It’s my hope that I’ve somehow convinced you to become a part of Twitter. Now, you’ve got to develop followers and figure out who to follow. Mark Drapeau, someone who has beocme a leading authority on social media in government and society (and someone who seems to be able to go to the coolest events, impact branding, and drink with very cool people with great frequency), has his own How-To guide called “How to Win Friends and Twinfluence People.” Much of it is spot on, and you can follow that yourself.
How do you get involved in the conversation?
First, don’t be shy. You’ve either joined Twitter to follow your friends (which ought to be easy), or because you want to put yourself out there in an ongoing, fast-paced conversation about what’s happening now and what’s happening next. Follow people, send them @replies. Show them you’re fascinated by what you have to say, that you want to be part of the dialogue. It’s surprisingly easy to get involved.
Second, find the conversation: The People Search function of Twitter can be frustrating, and I’ve found that most Twitter novices I know don’t really have a firm grasp of the Tweet search at the bottom of the page. USE IT! Search terms that fascinate you. For me, it was “Mets,” for the New York Mets, “GWU,” “GW,” and “Colonials” for news about my alma mater, and “public diplomacy,” for well, duh. See what people are talking about, and check out their feeds. Do they seem interesting? Follow them.
Here’s an example of people discussing someone very much in the news these days – Rush Limbaugh:
You can make yourself a part of the conversation with your own @Reply to someone. Try following them too. They’ll probably have more to say that you’ll like.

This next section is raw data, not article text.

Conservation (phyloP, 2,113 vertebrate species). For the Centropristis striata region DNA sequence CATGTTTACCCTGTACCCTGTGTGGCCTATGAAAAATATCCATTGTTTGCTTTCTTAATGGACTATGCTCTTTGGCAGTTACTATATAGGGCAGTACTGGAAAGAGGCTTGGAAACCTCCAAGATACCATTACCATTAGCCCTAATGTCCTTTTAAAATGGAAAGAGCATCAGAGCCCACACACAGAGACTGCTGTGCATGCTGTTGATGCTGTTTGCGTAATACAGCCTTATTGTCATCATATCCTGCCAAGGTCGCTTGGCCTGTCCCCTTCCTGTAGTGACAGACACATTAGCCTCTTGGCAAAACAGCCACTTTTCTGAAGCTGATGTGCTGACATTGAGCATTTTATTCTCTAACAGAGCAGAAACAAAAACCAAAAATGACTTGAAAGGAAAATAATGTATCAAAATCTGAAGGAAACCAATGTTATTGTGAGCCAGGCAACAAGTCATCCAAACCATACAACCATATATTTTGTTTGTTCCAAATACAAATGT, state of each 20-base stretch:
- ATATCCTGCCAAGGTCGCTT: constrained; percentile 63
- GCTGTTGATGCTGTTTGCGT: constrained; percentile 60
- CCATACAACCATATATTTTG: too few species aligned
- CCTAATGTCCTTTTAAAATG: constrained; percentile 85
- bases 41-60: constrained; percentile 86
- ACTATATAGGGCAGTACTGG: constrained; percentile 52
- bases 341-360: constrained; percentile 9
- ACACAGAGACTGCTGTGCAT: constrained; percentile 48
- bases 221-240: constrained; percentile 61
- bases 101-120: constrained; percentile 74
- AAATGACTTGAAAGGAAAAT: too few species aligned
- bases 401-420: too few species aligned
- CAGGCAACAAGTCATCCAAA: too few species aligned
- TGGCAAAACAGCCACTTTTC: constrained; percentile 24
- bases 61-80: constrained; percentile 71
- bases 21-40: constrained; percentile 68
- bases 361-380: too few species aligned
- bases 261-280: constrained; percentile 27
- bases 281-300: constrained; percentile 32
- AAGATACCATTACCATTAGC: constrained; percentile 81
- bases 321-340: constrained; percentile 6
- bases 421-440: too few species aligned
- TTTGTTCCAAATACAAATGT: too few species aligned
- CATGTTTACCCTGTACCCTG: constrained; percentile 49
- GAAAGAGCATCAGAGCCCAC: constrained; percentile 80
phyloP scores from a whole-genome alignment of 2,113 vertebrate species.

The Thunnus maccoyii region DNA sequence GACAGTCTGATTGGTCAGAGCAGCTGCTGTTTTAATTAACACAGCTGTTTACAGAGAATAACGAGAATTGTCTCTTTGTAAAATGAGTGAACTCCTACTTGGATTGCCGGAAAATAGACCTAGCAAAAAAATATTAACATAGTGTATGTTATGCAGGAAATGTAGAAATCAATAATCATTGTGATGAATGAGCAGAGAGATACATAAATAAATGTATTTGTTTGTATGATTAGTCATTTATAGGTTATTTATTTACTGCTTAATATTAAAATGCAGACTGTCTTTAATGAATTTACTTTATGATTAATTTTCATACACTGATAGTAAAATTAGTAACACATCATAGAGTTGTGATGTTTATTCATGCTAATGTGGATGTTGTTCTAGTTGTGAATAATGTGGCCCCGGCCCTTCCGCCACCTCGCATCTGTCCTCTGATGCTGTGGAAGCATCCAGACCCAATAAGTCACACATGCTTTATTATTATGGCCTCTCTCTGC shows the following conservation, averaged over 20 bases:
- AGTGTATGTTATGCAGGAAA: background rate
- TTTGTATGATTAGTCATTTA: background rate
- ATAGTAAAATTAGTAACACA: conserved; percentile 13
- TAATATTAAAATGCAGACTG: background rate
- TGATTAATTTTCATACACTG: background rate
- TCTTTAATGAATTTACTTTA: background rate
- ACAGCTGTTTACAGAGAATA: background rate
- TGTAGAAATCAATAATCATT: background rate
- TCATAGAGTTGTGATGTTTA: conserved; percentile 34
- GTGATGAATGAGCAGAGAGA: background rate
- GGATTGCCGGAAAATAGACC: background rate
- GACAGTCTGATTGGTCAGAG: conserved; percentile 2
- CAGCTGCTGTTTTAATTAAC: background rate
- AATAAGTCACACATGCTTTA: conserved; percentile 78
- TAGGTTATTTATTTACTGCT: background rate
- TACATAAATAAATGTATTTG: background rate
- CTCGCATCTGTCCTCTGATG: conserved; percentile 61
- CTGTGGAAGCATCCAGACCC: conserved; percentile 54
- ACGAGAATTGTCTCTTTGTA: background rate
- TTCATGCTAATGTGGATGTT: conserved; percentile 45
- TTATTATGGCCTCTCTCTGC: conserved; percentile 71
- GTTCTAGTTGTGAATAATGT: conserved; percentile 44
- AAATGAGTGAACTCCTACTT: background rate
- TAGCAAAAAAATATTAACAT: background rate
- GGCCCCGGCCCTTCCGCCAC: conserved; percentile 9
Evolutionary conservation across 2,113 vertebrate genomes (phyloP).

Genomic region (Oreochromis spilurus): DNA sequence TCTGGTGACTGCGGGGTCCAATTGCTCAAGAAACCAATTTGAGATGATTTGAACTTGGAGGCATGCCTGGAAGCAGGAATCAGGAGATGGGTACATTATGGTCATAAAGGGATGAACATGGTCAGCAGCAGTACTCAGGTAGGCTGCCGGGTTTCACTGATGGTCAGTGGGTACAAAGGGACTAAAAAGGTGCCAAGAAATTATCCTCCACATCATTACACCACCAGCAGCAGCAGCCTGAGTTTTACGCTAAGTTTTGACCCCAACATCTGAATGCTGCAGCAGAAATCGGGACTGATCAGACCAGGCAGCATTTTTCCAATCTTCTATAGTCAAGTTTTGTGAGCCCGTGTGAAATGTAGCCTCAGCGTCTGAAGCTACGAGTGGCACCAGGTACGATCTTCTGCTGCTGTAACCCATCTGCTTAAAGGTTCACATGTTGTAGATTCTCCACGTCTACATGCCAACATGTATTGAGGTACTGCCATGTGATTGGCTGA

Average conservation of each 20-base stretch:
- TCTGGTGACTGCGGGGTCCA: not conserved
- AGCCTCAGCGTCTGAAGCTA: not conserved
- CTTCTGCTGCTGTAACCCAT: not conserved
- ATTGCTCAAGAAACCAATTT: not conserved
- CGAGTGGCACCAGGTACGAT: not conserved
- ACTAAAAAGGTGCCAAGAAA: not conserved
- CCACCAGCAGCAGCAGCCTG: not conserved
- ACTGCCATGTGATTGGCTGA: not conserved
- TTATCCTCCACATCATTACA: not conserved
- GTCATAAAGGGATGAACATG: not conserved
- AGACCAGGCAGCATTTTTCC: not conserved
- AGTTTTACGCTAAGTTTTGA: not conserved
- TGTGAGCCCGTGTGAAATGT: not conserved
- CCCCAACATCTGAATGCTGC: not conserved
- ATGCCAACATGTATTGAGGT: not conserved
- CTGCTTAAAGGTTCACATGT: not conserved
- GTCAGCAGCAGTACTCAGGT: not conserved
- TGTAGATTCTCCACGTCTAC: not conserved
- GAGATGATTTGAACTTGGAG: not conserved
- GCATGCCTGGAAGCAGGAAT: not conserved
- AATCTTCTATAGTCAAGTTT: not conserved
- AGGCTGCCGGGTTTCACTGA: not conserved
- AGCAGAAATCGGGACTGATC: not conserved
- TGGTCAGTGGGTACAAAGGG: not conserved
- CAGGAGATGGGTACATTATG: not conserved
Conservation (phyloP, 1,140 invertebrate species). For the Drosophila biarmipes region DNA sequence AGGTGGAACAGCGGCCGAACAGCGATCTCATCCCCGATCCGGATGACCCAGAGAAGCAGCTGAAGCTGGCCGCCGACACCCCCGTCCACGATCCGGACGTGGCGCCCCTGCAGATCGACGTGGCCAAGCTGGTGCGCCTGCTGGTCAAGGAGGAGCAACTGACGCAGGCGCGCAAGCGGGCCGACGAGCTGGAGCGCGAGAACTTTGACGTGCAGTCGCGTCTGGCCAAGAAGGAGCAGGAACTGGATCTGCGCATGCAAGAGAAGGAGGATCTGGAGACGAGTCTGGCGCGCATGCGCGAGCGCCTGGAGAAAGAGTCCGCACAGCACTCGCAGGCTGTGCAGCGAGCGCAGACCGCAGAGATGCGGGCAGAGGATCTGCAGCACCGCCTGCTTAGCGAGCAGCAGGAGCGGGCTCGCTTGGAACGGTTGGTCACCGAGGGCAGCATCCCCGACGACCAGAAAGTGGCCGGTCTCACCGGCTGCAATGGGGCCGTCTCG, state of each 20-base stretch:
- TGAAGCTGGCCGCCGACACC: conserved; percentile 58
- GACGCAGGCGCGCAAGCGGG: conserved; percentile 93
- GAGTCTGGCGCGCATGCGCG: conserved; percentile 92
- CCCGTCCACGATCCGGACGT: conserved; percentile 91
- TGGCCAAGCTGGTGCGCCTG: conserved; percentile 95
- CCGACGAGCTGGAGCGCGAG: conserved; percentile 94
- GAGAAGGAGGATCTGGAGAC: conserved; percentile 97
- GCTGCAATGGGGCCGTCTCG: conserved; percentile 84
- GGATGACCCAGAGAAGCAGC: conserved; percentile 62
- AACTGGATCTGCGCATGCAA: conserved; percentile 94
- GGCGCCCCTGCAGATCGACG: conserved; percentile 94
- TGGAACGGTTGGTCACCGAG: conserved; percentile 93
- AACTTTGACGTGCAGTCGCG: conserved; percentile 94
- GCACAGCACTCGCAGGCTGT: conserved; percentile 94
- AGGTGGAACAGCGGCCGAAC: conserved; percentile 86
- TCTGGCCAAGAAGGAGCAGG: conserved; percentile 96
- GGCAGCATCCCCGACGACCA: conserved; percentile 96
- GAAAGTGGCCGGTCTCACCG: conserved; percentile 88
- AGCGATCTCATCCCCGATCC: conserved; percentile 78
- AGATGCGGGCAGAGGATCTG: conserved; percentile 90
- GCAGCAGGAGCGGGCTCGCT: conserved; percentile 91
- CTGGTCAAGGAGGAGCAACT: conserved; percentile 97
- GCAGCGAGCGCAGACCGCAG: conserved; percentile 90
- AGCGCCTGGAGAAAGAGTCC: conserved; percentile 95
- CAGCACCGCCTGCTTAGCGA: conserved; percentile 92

Third, start the conversation yourself: It’s nice to relay people’s thoughts to your friends using the RT @user function, shows you respect what others have to say, but find relevant things to say. This isn’t just an AIM or Facebook status, this is a microblog. Don’t get me wrong, I tend to post mundane things that are interesting to few others from time to time, but I work hard to try to prod other people to offer their opinions. Next thing you know, you’ve got a core group of people, many you have likely never met, exchanging ideas and exposing one another to all sorts of new things and challenging what you think.
Finally, remember that it is a conversation. Have you posted to your blog? Great, but Twitter isn’t an RSS feed. Only the New York Times (and maybe a few others) can get away with treating Twitter as a one-way system of communicating. Expect to interact – that’s why we’re here. The use of hashtags (#) in front of a certain topic often allow people to discuss one thing and search it. You’ll see it for events, like the Consumer Electonics Show (#CES), Conservatives (#tcot) and Liberals (#topprog) are a way for you to track a conversation on a certain topic.
Tips on Tweets (this is only based on my pet peeves and likes):
– Offer resources, links, anything that can be considered interesting.
– Don’t go crazy with the punctuation. I mean you, Britney Spears (and all your huge entourage of people who think that we all should care)
– Don’t be TOO personal all the time. People are here for conversation, and it’s awkward to be following you while you offer web-kisses to your ultra-famous wife (or anyone you happen to be calling “baby.”
– I’m guilty of this too, but tweet often, but not all in one shot. A few tweets a day is cool, but unless you’re trying to liveblog something awesome, consider dividing it up some time. We don’t want you taking up our entire feed. The New York Times is ALWAYS guilty of this.
I’ll provide some tips on who you can follow to make your experience more awesome soon.